Breastfeeding after 12 Months and Dental Decay

Photography:Opal Imagery

By Emma Pickett

Continuing to breastfeed after the first few months can bring some challenges. Sadly, one of the biggest struggles can be dealing with the lack of education in wider society. You might imagine that at least parents are safe when talking to those who are medically trained, but unfortunately there are no guarantees. 
Parents continuing to breastfeed do report that conversations with dentists can be among the most challenging conversations they have with health professionals. 
On a surface level, this is perhaps not surprising. This is a group of professionals who come across children suffering with severe dental problems and at the same time, they may have little or no training in breastfeeding and lactation. 
Breastmilk enters the body through the mouth. It contains ‘sugars’. You can see how links end up being made: “(Breastfeeding) was not even mentioned, not once. We were taught to advise parents to stop all milk at night after the first year to avoid bottle caries.” (Richa Sharma, a general dental practitioner in the UK). 

Our sympathies lie with parents who are often left feeling unsupported and even blamed when they have followed all the international guidance around breastfeeding.

But let’s feel some sympathy for the dentists too. They often receive recommendations that not only contradict each other but contradict what they see in front of them as they work with families who value breastfeeding. There are dentists out there standing up for breastfeeding and advocating for families but doing so without the full support of their colleagues. 
A 2019 study wrote, 
“Current recommendations by the European Academy of Paediatric Dentistry, American Academy of Paediatric Dentistry, and International Association of Paediatric Dentistry advocate weaning from breast milk and avoiding unrestricted breastfeeding after the eruption of primary teeth in order to lower the risk of early childhood caries (ECC). However, World Health Organization, American Academy of Paediatrics and nutritional recommendations support exclusive breastfeeding up to six months of age, following continued breastfeeding along with appropriate complementary foods, favouring unrestricted and prolonged breastfeeding even beyond the age of two.” (Markovic et al, 2019)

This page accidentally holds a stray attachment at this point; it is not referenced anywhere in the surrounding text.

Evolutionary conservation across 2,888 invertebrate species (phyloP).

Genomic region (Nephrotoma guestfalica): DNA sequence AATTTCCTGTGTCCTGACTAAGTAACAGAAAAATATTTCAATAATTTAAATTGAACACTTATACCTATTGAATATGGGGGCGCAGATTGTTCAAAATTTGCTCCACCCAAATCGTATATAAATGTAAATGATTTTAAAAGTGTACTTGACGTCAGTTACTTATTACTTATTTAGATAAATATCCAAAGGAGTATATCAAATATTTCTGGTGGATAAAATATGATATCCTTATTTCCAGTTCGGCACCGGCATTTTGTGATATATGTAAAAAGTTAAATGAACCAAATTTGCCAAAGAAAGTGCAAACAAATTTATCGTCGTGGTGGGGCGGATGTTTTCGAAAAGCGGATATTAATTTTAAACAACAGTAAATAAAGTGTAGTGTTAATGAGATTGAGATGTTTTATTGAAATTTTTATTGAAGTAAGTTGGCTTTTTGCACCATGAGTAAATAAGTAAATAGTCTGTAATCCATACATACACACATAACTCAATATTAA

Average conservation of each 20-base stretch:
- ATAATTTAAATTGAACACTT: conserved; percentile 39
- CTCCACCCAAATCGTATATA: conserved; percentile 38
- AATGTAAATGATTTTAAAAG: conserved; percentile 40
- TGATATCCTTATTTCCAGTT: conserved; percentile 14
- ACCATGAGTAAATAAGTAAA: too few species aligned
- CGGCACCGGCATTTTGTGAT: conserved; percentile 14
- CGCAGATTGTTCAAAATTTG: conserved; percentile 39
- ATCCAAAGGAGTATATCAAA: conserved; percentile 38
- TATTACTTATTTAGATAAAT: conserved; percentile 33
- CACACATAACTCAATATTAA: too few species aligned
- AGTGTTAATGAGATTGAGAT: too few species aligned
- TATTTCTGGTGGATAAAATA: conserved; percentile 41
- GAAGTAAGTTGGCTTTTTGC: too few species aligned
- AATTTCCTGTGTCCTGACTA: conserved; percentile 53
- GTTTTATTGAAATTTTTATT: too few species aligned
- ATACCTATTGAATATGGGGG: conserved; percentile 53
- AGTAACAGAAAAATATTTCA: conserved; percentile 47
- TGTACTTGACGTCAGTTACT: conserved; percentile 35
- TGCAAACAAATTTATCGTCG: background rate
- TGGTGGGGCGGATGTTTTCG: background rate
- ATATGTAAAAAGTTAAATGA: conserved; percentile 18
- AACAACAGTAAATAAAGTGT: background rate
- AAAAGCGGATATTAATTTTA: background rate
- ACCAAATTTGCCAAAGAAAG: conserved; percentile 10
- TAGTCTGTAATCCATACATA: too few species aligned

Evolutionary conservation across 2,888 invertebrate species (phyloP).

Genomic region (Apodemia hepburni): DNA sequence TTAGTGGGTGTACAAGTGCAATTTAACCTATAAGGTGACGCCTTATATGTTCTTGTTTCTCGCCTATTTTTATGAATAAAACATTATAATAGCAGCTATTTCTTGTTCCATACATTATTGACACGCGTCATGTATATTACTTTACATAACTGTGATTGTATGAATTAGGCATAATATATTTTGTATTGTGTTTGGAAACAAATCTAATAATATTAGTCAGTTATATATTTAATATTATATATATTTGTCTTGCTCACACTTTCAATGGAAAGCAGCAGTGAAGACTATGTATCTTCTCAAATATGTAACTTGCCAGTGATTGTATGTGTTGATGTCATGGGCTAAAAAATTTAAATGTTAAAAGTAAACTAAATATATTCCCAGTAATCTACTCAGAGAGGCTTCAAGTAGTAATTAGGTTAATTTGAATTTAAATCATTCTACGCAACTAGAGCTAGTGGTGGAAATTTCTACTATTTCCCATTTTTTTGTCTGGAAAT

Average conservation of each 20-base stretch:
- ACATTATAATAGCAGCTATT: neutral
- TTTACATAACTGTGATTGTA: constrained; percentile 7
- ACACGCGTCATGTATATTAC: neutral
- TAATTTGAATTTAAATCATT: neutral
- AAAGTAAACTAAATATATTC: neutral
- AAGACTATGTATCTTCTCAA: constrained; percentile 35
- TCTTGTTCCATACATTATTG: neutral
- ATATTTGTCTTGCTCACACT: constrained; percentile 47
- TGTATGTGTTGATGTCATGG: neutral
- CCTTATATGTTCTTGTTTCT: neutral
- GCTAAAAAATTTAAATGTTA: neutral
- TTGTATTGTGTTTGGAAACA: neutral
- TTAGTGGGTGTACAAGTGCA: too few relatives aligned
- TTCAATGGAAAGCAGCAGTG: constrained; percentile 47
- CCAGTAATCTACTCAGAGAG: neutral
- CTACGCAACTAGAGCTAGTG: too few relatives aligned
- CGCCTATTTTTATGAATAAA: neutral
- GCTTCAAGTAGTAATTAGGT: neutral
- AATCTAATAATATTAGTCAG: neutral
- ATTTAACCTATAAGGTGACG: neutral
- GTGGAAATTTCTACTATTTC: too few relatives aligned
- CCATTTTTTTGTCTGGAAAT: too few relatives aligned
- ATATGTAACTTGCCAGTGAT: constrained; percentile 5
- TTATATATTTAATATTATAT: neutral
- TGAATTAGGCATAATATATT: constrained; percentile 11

Despite some dentistry organisations claiming otherwise, these researchers stated, “Current literature data revealed possible link between breastfeeding and ECC, however without evidence strong enough for the appropriate oral health preventive recommendation to be provided.”
The bottom line is the evidence is not strong enough to suggest a link with continued breastfeeding and early childhood caries, so in the absence of that link, no one should be telling anyone to stop breastfeeding as if there aren’t any other health considerations to take into account. We are looking at a whole child of course but we don’t even have a definitive answer when we’re just considering teeth. Studies show that breastfeeding helps to prevent malocclusion. Children that breastfeed for longer are less likely to need braces or correction of their bite. So even if we are talking about just the teeth, some studies are saying ‘there may be a link and more evidence is needed’ and other studies are saying, ‘please continue breastfeeding’.